I hate exams. I hate the kind of mother I become when exams loom. I do not want to be an overly-ambitious mother who pressurises and pushes her child. I want to be supportive and accepting. Hah! It appears that I am only capable of being supportive when the need for help is towards studying; and I struggle to be accepting when they want to play rather than revise.
I want my children to do well. To do their best. And most of the time I am able to allow them to decide in what way they might achieve this. And best can mean a myriad of different things – whole-person things, like happy and fulfilled, self-motivated, balanced and at peace as well as academically successful and highly functioning. But bring on the exams and I become possessed by the demon of high-achievement. I seem to lose my trust in the children’s ability to work towards their own goals and seem compelled to drive them on.
Of course there is no better way to turn someone off their work than to put pressure on them to do their work. Despite being a intelligent woman I do not seem to be able to grasp this. I wake up resolved not to mention revision, or indeed roll my eyes when child is found gaming, but I have yet to make it through a pre-exam day having honoured my promise. I want them to want to work, for their own sake. I want them to realise that if they are going to achieve that top mark that they have set their sights on, then they are going to have to put some effort in. I do not want to nag and remind and cajole them to their books ‘for their own good.’ But I am afraid of letting them fail.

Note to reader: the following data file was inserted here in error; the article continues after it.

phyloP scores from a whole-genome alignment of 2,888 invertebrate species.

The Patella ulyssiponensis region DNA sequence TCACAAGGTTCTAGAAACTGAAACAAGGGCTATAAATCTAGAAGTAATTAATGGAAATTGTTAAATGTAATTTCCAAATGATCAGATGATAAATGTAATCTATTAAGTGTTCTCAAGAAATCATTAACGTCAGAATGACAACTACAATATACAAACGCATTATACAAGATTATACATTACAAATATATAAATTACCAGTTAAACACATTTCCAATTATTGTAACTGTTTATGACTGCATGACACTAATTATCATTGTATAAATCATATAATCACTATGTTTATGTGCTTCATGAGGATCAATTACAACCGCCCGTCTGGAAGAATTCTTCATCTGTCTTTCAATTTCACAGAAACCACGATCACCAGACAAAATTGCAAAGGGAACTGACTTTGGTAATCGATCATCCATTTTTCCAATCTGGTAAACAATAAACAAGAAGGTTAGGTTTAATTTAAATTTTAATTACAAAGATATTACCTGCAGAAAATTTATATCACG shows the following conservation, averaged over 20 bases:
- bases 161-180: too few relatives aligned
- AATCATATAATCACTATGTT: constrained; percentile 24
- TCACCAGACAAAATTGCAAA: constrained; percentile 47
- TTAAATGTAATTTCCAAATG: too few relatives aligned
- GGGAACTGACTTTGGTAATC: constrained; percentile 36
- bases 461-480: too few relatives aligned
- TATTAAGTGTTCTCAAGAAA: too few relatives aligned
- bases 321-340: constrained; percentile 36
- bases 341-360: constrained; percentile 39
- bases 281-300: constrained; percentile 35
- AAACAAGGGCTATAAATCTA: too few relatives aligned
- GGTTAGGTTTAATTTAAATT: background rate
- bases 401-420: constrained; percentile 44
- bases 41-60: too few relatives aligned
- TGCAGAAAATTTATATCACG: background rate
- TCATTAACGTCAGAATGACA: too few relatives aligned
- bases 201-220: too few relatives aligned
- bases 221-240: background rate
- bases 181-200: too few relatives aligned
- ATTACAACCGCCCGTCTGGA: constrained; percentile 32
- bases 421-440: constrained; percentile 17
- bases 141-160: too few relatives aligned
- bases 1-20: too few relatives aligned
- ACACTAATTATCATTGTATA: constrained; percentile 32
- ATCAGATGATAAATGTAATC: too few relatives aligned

But how can they do their best when they sit around playing rather than revising? It is torture! Anyone would think they were children, for goodness sake. Do they not realise that their own future is at stake?
Why do I buy into this? Am I so thoroughly programmed into the CV-assessment of life that I lose my ability to recognise that our future success and happiness no more rests on our exam success than it does on our ability to file our own self-assessment tax return or wrestle a double-duvet into its cover. I know that over-prioritising exams can lead to a narrowing down of focus. Tunnel vision on exam results narrows choices. And being CV-orientated leads to a loss of knowing what really makes the heart sing. I do not want my children to think they can be defined by a grade given on their performance whilst sat a desk for an hour under stressful conditions. I do not want my children to devote too many of their childhood hours to study that is not entirely motivated by the pure love of learning. It is unlikely that a person’s natural course of curious enquiry would take them down the exact path of an exam curriculum and yet, the moment they sign up to be examined on a subject, that is what they are tethered to.
I wish I could cut myself free from the compulsion to try and ensure that my children perform well at exams, no matter how out of balance this may make the rest of life. I really do not want to train my children to excel at all costs. This is not encouraging real success.
So I try to remind myself of the many stories of folks who succeed in life but failed at school. And I repeat to myself, over and over, “Trust, trust, trust my child to navigate their own route into their future.”